The United States has declared a public health emergency to bolster the federal response to the outbreak of monkeypox that already has infected more than 6,600 Americans.
"We're prepared to take our response to the next level in addressing this virus, and we urge every American to take monkeypox seriously and to take responsibility to help us tackle this virus," Health and Human Services secretary Xavier Becerra said in a call on Thursday.
The declaration, which is initially effective for 90 days but can be renewed, came as nationwide cases topped 6,600, around a quarter of them from New York state.
Experts believe the real number could be much higher in the current outbreak since the symptoms can be subtle, including single lesions.
The announcement frees federal funding and resources to fight the virus, which may cause fever, body aches, chills, fatigue and pimple-like bumps on many parts of the body.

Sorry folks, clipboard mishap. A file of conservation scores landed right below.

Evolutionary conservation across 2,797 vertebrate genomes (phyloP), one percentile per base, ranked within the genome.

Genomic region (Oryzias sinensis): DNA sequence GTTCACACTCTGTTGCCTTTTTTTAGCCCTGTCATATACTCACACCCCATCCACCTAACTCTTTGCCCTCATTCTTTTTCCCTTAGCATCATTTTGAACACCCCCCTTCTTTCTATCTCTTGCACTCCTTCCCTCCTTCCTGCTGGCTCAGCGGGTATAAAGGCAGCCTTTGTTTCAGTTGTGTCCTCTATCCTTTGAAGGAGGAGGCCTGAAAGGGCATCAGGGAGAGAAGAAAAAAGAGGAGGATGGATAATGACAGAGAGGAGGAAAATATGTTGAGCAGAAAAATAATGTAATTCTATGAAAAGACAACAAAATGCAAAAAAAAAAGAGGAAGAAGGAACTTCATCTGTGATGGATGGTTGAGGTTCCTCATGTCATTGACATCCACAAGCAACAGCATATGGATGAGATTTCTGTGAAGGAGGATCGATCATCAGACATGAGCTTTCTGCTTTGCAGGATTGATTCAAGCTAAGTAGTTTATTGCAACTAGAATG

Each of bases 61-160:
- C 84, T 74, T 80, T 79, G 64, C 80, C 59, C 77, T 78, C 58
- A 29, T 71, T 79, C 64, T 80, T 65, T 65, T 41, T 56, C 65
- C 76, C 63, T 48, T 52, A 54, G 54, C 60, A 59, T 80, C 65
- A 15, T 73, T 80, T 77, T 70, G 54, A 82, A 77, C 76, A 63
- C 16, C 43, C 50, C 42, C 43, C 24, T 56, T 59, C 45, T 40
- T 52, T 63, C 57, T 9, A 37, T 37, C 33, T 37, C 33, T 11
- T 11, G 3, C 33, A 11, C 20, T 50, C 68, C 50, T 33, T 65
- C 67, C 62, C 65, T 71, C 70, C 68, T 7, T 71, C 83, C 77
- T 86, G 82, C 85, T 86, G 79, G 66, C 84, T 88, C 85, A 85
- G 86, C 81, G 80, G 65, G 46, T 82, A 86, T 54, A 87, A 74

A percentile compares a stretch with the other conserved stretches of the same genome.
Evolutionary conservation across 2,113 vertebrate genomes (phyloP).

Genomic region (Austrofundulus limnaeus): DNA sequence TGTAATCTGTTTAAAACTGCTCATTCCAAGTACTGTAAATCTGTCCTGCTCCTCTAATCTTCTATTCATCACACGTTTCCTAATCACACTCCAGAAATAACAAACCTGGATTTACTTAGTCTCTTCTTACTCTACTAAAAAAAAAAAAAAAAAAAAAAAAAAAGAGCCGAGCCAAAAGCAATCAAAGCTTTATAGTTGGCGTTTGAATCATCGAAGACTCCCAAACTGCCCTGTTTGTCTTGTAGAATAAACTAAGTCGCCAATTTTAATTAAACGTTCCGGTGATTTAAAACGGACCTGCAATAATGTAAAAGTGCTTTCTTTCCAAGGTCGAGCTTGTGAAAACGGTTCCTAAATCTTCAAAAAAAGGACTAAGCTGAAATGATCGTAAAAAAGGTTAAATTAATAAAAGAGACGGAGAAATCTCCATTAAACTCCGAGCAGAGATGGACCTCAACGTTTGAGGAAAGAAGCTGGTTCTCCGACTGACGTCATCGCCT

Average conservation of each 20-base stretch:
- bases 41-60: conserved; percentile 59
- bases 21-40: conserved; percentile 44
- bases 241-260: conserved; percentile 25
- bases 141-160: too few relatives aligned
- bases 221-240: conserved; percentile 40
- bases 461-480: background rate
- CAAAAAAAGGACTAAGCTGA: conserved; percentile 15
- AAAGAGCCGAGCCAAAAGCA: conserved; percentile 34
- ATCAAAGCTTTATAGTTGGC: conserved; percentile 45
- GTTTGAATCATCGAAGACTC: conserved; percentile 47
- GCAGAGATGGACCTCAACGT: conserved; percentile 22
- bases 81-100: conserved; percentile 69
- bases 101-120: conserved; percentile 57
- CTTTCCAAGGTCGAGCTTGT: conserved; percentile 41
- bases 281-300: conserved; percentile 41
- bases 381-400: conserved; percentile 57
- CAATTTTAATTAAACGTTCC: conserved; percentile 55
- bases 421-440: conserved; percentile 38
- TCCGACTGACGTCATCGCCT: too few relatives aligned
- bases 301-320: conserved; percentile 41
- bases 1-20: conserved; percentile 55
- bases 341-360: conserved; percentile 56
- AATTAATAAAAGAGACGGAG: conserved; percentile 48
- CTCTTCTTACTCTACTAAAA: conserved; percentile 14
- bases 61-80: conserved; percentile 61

The declaration comes as the the Biden administration has faced criticism over the pace of vaccine availability for monkeypox.
Clinics in major cities like New York and San Francisco say they haven't received enough of the two-shot vaccine to meet demand and some have had to stop offering the second dose of the vaccine to ensure the supply of first doses.
The US has so far delivered some 600,000 JYNNEOS vaccines –– originally developed against monkeypox's related virus, smallpox –– but this number figure is still far short of the approximately 1.6 million people considered at highest risk and who need the vaccine most.
Virus can infect 'anyone'
The monkeypox virus spreads through prolonged and close skin-to-skin contact, including hugging, cuddling and kissing, as well as sharing bedding, towels and clothing.
But health officials emphasise that the virus can infect anyone.
The announcement comes three days after the Biden administration named top officials from the Federal Emergency Management Agency and the Centers for Disease Control and Prevention to serve as the White House coordinators to combat the monkeypox outbreak.
The US declaration comes after the World Health Organization also designated the outbreak an emergency last month –– something it reserves for diseases of highest concern.